(a) Activity of an example visual-recipient FEF neuron when the cue appeared In (peach) or Out (gray) of the RF. Plots show firing rates aligned to the onset of the visual cue (left), offset of the visual cue (middle), and to saccade onset (right). (b) Left: percent of the population exhibiting visual, memory, and motor activity for visual-recipient (cardinal) and non-activated (turquoise) FEF neurons. *p<0.05, **p<0.001; ns denotes p>0.05. Right: Venn diagrams showing the numbers of neurons with significant selectivity in the visual, motor, or both epochs for non-activated (n = 74) and visual-recipient (n = 59) neurons. Figure 2—figure supplement 1 compares the distributions of visual, memory, and motor selectivity between visual-recipient, non-activated, and slow-input FEF populations; Figure 2—figure supplement 2 provides statistical comparisons of selectivity in each period between these populations. (c) Motor selectivity (left) and memory selectivity (right) as a function of visual selectivity for visual-recipient and non-activated FEF neurons.

Figure 2—figure supplement 1
Distribution of visual, memory, and motor selectivity for random subsamples of non-input (blue) and visual-recipient (red) FEF neurons.

Black line indicates median selectivity of slow-input FEF neurons (n = 19). To better compare the visual-recipient and non-activated populations to the much smaller slow-input population, histograms were constructed showing distributions of average selectivity of 1000 19-neuron ensembles, each selected randomly from the visual-recipient or non-activated populations (n = 96 and 196, respectively). Visual-recipient neurons displayed much greater visual and motor selectivity than both the slow-input and non-activated populations (p<10−3).

Figure 2—figure supplement 2
Statistical comparisons of the visual, memory, and motor selectivity for non-activated, slow-input, and visual-recipient FEF neurons.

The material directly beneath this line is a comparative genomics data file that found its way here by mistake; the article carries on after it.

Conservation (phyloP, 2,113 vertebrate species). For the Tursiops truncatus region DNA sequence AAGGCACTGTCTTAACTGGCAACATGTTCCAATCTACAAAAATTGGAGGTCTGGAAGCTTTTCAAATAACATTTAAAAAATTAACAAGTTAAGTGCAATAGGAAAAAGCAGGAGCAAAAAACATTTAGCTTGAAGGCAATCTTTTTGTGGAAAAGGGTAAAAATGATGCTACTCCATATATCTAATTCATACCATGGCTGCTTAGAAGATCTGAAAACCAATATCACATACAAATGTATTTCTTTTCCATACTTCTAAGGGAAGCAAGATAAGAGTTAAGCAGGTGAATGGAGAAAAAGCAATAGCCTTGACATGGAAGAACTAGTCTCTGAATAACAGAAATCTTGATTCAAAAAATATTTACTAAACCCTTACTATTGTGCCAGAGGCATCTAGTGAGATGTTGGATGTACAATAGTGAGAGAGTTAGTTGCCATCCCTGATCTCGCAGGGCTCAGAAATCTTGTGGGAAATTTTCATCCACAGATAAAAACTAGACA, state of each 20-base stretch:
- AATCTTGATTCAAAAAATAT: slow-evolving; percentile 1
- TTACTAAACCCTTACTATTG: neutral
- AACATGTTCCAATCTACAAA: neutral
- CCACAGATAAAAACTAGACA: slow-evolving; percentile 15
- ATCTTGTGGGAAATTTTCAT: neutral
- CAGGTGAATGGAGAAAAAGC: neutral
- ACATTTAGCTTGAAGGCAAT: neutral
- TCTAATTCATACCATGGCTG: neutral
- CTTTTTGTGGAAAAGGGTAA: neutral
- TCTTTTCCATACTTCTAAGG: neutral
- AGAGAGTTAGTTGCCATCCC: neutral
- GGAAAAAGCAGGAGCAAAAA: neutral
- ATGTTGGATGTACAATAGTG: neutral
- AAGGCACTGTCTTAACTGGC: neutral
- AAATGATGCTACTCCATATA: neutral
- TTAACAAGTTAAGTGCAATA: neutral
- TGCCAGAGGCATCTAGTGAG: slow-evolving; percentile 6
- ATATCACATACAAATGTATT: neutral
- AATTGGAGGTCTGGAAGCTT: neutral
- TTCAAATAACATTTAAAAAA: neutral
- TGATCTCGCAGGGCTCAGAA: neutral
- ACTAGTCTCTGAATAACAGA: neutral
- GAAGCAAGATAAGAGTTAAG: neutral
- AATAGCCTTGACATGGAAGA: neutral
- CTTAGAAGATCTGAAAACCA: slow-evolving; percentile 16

Selectivity was calculated based on the area under the receiver-operating characteristic (ROC) curve for In vs Out conditions; standard error was calculated across neurons. P-values for comparisons between two groups of neurons were calculated using the Wilcoxon signed-rank test; comparisons across all three groups were calculated using ANOVAs.

Figure 3 with 2 supplements
Increased efficacy of visual input to the FEF during WM.

(a) Magnitude of orthodromically evoked FEF responses and (b) latency of orthodromically evoked spikes during the delay period of the WM task, for memory of locations inside vs outside of the RF, for all visual-recipient FEF neurons. Figure 3—figure supplement 1 shows the average spike counts for In vs Out, and Figure 3—figure supplement 2 shows the relationship between change in efficacy and delay selectivity. (c) Left: mean spike counts and raster plots following V4 stimulation for two example neurons during memory of locations inside (peach) and outside (gray) of the RF. Right: proportion of joint spikes in the two example neurons during the two memory conditions. (d) Mean proportion of joint spikes for all pairs of visual-recipient FEF neurons during the two memory conditions, adjusted for firing rate. All data are from stimulation during the delay period of the MGS task.

Figure 3—figure supplement 1
Average spike count as a measure of stimulation efficacy across the population of visual-recipient FEF neurons, for memory Out (x-axis) vs In (y-axis); diagonal histogram shows differences.

Remembering the RF location increased the average spike count within 5–9 ms after stimulation by 19% for the population of 96 visual-recipient FEF neurons (In = 0.22 ± 0.005, Out = 0.18 ± 0.004; p<10−6).

Figure 3—figure supplement 2
Working memory-induced change in stimulation efficacy as a function of the FEF neuron’s delay period selectivity.

Plot showing the difference in stimulation efficacy (response magnitude In – Out), as a function of the delay selectivity (receiver-operating characteristic [ROC] In vs Out) for each neuron. There was no significant correlation between delay selectivity and change in stimulation efficacy (r = 0.122, p = 0.235, Pearson correlation). The enhanced efficacy of orthodromic activation was also significant in the population of neurons showing delay selectivity <0.5 (Δ response magnitude = 0.083 ± 0.012, p<10−4, n = 26).